A new study ranking 25 of New Zealand's biggest food companies for their commitment to fighting obesity has found some are making good progress but they could all go further.
Researchers say they found large variations between the companies, which included packaged food and drinks manufacturers, fast-food restaurants and supermarkets.
The study, launched today, was conducted by 5th year University of Auckland medical student Apurva Kasture. It was funded by the Health Research Council.
The food companies were judged on their commitments to preventing obesity and improve nutrition.
However, they were not judged on whether they met commitments or how healthy their products were. The researchers plan to measure the companies' actual performance in their next study.
Each company was given a score card, with Nestlé, Fonterra, Coca-Cola, Mars and Unilever coming out on top.
Christian Aboud, chief executive of Nestlé New Zealand, welcomed the report's findings and said the company would look closely at where to improve.
Cutting sugar and salt in Cheerios and offering a wholegrain option for Maggi 2 Minute noodles were examples of the many changes Nestlé had made, Aboud said.
The report gave Nestlé the top score of 75 out of 100. It recommended changes including cutting portion sizes on some foods and making it clear on Nestlé's New Zealand website that it does not make political donations.
Professor Boyd Swinburn, who supervised the study, said that many companies had committed to comply with the Advertising Standards Authority code for advertising to children and young people, but stronger action was needed.
"Companies really could go beyond the existing weak code and include children up to the age of 18 years in marketing policies and stop using promotions like cartoon characters and interactive games," he said.
Companies performed relatively well on product labelling with many, such as Countdown and Foodstuffs, committing to use Health Star Ratings on their products.
Many were also transparent about their relationships with other groups. Coca-Cola, Arnott's and Restaurant Brands were the most transparent about research funding and had publicly committed to not making political donations.
Food and beverage manufacturers and supermarkets were cutting salt and sugar in their products but this was variable and hard to measure, the researchers said.
"Nestlé has a target for lowering sodium, sugar and saturated content. Frucor Suntory commits to have one in three products sold to be low or no sugar by 2030. More companies could develop targets to reduce sodium, sugar, saturated fat, trans fat and portion sizes," they said.
The researchers also wanted more companies to limit specials on unhealthy products, make all checkouts junk-food free and for fast-food companies to stop all free refills.
The researchers said some companies had taken positive steps "in response to pressure from society" to improve their products.
But they pointed to a large variation in scores, with eight companies scoring less than 20 out of 100.
All eight companies either could not be contacted, declined to participate or didn't respond in time. Their scores were based on publicly available information - but several disputed the study.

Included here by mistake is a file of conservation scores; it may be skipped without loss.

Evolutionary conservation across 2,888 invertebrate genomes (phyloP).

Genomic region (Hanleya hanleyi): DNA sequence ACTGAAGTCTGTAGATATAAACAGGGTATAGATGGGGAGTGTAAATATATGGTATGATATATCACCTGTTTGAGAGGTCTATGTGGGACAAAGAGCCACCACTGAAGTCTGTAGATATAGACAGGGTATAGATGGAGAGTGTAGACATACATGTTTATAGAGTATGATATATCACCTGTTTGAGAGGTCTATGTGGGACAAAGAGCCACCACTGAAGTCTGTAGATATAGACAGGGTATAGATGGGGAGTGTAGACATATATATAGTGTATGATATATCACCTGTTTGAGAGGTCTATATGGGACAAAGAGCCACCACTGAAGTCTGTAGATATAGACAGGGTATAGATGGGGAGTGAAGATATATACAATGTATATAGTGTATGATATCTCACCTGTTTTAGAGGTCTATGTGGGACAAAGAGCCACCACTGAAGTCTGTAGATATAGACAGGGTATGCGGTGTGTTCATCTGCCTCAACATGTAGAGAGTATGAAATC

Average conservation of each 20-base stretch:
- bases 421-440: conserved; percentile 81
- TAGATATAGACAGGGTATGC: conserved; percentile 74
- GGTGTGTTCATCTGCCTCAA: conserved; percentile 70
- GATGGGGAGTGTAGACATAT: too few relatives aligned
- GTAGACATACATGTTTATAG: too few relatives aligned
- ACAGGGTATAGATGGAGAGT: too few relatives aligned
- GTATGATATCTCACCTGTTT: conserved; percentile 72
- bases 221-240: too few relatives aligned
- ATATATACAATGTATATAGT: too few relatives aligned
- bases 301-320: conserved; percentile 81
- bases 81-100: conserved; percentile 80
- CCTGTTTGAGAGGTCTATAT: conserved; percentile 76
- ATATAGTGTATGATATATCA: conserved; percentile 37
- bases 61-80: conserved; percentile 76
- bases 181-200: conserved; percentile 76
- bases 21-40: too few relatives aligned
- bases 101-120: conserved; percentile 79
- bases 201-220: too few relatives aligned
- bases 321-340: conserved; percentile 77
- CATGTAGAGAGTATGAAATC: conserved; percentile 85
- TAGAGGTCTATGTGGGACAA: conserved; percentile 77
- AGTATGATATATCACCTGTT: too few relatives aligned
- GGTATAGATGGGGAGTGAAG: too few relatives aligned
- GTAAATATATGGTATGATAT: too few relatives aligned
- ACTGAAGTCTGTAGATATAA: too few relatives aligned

A spokesman for bottom-ranked Goodman Fielder said the company did not participate due to "concerns we had about the methodology which did not allow for the significant work we have done in food nutrition to be included".
Also low-ranked was McCain Foods, which makes frozen vegetables, chips and pizzas. Regional president Louis Wolthers said researchers did not contact the company. McCain had a well-established health strategy which included cutting salt, saturated fat and sugar across its products.
Burger King was ranked 20th after researchers said the company did not return its survey on time. The fast-food chain said there were "innaccuracies" in the report's findings.
Spokesman James Woodbridge said Burger King's "extensive" nutrition initiatives included displaying in-depth information on menus and removing toys and cartoon characters as incentives to sell kids' meals.
Domino's, ranked 21st, said it would closely review the report.
"More than 80 per cent of our ingredients are free of artificial colours, flavouring and preservatives, and we are carefully working on our other ingredients," a spokesman said.
Restaurant Brands - which owns KFC and Pizza Hut - and McDonald's were the only two fast-food companies to engage with the study. They ranked 15th and 12th respectively.
McDonald's spokesman Simon Kenny said the company welcomed the opportunity to be involved but questioned the study's methodology.
"Since the assessment, McDonald's has announced its commitment to families targets, which state future targets for the reduction of saturated fat, sugar and sodium in Happy Meals," Kenny said.
"We will be updating our website to include some specific information the researchers requested relating to McDonald's in New Zealand, and directing people to information relating to our global commitments."
Restaurant Brands' general marketing manager Geraldine Oldham said the company's annual corporate social responsibility report outlined progress on policies including not marketing to children, providing a range of portion sizes and cutting salt and sugar.
George Weston Foods, which makes Tip Top bread and Big Ben pies, was ranked last among those companies which engaged with the study, and 16th overall.
General manager Andrew Cummings said the company was "very committed" to consumers' health but accepted there was always more to do to address obesity.